FMU-MAU first meeting in February

The outbreak of CoronaVirus pandemic had not only shuttered the sports activities but also restrained the disputes between the national motorsport governing body, FMU and the Motocross breakaway group.

However, after close to four months, the two parties; FMU and the breakaway group, Motocross Association of Uganda (MAU)  held talks this week along with the National Council of Sports (NCS) at Lugogo.

At the end of the meeting, MAU was given a deadline to announce their actual position before NCS could give its decision on the impasse.

“We heard from the two parties and the issue at play was the desire by MAU to secede from FMU.

“There were decisions that we wanted to take but the MAU representatives said they could not proceed as they needed to consult the people who sent them. 

“So we gave them up to Monday 20th July to come back to us with a position from their stakeholders,” explained Tito Kayigwa the Assistant General Secretary in charge of administration.

FMU and MAU members during the first meeting In February. Credit: Courtesy Photo

In the same meeting, MAU was advised on the right procedures they should consider to actualise their ambitions. 

“Among the issues that we discussed, was the issues of the legality of what they were pursuing. 

“MAU allege that FMU sidelines motocross activities and that is their reason for the breakaway. 

“However, we believe the decision can be ordinarily handled by the FMU general assembly instead of breaking away. Even if it’s breaking away, it would be handled in an orderly manner which follows the law,” added Kayigwa.

MAU came in existence in February after a disagreement among the Motocross stakeholders on the person to front in the FMU elections.

Immediately after the elections, a faction group rose with an intention of promoting the interests of motocross.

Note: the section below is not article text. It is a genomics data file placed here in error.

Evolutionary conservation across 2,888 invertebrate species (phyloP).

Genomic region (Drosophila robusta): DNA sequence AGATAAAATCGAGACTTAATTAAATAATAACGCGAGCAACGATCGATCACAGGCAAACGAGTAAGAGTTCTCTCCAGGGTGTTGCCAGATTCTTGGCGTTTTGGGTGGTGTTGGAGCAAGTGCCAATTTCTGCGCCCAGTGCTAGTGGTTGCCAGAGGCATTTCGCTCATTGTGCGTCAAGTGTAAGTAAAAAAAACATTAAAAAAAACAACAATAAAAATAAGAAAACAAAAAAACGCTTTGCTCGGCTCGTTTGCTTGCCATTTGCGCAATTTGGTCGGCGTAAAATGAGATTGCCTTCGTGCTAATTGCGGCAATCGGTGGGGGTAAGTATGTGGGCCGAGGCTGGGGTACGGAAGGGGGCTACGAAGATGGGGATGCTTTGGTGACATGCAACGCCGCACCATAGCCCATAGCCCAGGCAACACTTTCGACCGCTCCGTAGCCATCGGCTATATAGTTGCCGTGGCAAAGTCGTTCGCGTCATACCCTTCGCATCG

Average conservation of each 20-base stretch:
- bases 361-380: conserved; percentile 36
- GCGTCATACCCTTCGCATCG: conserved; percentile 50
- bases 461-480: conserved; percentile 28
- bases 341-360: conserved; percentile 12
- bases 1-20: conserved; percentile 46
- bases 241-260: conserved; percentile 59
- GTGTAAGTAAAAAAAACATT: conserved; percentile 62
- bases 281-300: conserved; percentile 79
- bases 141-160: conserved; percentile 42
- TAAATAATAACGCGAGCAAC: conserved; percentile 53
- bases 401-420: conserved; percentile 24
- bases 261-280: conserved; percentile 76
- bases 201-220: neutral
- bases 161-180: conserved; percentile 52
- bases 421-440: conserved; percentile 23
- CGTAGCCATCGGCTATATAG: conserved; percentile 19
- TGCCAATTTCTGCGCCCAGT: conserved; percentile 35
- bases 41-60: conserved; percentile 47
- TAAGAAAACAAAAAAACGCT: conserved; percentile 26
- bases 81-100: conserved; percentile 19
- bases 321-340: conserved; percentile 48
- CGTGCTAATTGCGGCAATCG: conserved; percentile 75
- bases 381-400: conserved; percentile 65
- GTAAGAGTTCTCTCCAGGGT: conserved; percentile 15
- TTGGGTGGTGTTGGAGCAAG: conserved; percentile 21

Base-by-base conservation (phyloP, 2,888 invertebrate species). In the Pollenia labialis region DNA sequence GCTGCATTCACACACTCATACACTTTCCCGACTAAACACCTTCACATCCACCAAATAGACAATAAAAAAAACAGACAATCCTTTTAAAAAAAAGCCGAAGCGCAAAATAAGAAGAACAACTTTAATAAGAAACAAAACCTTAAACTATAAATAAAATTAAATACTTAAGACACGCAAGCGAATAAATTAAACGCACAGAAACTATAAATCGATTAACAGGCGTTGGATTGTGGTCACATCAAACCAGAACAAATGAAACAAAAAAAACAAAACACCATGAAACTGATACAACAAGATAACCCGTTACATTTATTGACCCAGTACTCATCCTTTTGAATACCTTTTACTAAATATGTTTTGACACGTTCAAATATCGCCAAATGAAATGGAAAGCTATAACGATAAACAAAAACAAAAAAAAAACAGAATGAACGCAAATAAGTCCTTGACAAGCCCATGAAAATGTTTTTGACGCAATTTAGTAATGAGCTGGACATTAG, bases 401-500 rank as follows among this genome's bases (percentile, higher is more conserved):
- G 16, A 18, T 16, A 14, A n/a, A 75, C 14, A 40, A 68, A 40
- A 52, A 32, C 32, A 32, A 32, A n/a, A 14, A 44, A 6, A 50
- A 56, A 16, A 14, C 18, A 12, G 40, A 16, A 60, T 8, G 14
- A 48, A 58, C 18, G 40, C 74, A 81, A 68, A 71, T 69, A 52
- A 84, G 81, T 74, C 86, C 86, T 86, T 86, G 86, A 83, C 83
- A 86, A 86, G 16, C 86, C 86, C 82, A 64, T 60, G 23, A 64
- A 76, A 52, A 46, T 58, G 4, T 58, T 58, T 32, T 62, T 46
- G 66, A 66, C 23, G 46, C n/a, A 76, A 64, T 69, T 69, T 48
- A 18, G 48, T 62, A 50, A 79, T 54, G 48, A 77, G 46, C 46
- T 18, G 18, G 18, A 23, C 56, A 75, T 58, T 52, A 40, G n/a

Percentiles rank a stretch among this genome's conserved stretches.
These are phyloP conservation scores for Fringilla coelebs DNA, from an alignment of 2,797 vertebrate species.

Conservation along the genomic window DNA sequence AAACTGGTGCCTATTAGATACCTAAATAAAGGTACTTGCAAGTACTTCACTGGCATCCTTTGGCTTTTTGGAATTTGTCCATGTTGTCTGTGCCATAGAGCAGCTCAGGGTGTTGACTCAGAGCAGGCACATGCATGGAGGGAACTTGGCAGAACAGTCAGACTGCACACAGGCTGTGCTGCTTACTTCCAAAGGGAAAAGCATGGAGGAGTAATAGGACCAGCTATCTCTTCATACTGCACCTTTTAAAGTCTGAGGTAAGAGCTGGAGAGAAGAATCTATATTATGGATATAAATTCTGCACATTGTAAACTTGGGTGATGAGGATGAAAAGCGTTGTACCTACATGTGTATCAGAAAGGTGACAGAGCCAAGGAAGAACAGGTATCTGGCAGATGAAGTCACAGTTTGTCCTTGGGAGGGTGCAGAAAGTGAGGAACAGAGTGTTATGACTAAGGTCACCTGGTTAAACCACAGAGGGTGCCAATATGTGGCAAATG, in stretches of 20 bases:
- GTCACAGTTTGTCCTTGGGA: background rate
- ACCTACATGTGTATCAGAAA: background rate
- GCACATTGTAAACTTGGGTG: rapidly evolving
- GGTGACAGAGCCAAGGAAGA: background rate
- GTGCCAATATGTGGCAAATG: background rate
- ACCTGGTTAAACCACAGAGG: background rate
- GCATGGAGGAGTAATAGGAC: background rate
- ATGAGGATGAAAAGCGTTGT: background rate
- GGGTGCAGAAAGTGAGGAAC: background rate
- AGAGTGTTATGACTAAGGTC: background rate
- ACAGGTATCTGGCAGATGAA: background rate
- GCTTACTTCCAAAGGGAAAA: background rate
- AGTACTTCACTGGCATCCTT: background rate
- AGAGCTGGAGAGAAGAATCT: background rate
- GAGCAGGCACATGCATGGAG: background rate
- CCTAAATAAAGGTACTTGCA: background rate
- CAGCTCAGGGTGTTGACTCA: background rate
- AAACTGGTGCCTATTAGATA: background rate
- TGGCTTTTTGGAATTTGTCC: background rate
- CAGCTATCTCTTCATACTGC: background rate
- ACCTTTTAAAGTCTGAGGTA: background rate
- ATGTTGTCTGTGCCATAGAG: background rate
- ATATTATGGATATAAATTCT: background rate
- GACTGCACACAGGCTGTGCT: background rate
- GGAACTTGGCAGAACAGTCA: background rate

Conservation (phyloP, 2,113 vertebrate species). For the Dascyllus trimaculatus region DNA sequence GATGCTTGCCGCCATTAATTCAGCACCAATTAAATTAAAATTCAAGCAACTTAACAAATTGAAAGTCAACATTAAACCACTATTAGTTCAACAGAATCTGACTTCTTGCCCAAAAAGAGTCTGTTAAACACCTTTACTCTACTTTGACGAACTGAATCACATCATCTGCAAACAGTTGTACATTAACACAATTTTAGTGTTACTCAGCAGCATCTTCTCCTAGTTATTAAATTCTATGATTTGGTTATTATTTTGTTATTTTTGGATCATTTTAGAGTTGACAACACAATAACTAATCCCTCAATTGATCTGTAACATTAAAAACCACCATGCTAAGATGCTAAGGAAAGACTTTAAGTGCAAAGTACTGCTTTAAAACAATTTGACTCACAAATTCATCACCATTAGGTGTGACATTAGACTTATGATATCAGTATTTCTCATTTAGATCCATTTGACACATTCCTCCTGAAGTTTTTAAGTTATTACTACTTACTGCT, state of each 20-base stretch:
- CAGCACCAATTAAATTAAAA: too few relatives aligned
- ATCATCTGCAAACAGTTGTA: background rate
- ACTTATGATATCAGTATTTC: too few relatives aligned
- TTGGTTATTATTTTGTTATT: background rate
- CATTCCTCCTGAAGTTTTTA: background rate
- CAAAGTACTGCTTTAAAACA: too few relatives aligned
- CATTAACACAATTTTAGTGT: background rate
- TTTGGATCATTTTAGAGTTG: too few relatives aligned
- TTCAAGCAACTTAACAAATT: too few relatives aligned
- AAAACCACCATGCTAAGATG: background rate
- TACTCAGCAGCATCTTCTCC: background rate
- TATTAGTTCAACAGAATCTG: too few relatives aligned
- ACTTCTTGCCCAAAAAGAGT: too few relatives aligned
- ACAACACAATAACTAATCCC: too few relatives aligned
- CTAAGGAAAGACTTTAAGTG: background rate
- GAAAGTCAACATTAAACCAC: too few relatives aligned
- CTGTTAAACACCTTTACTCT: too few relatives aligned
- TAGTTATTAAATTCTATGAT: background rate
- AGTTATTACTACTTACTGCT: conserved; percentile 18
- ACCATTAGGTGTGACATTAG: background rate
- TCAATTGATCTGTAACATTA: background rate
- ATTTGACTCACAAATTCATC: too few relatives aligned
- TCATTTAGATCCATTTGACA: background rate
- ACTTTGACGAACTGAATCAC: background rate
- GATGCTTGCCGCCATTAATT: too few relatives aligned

Barak Orland(L) who the faction group wanted for the FMu post in charge of motorcycling. UMX club president Jimmy Akena on the right.

The association is made up of parents and riders who claim to be unhappy with the current management of Motocross. 

Last February, the group organised an event outside of the local federation calendar. 

“Currently the council recognises FMU as the sole member in charge of all Motorsports activities. Even when the decision is to decide between one of them, FMU still remains a member. 

“We are the regulator, and we shall decide basing on the law,” asserted Kayigwa. 

FMU was represented by the President Dipu Ruparelia, General Secretary Leilah Mayanja, UMX club president Jimmy Akena as well as Vice President in charge of Motorcycling Kisitu Mayanja while MAU had their chairman Julius Bukenya, Peter Ndiwalana, Benard Muhindo, Dennis Musede. 

The NCS was represented by the General Secretary Patrick Ogwel who chaired the meeting.   

This was the second time the two parties have met following the first meeting in February. 

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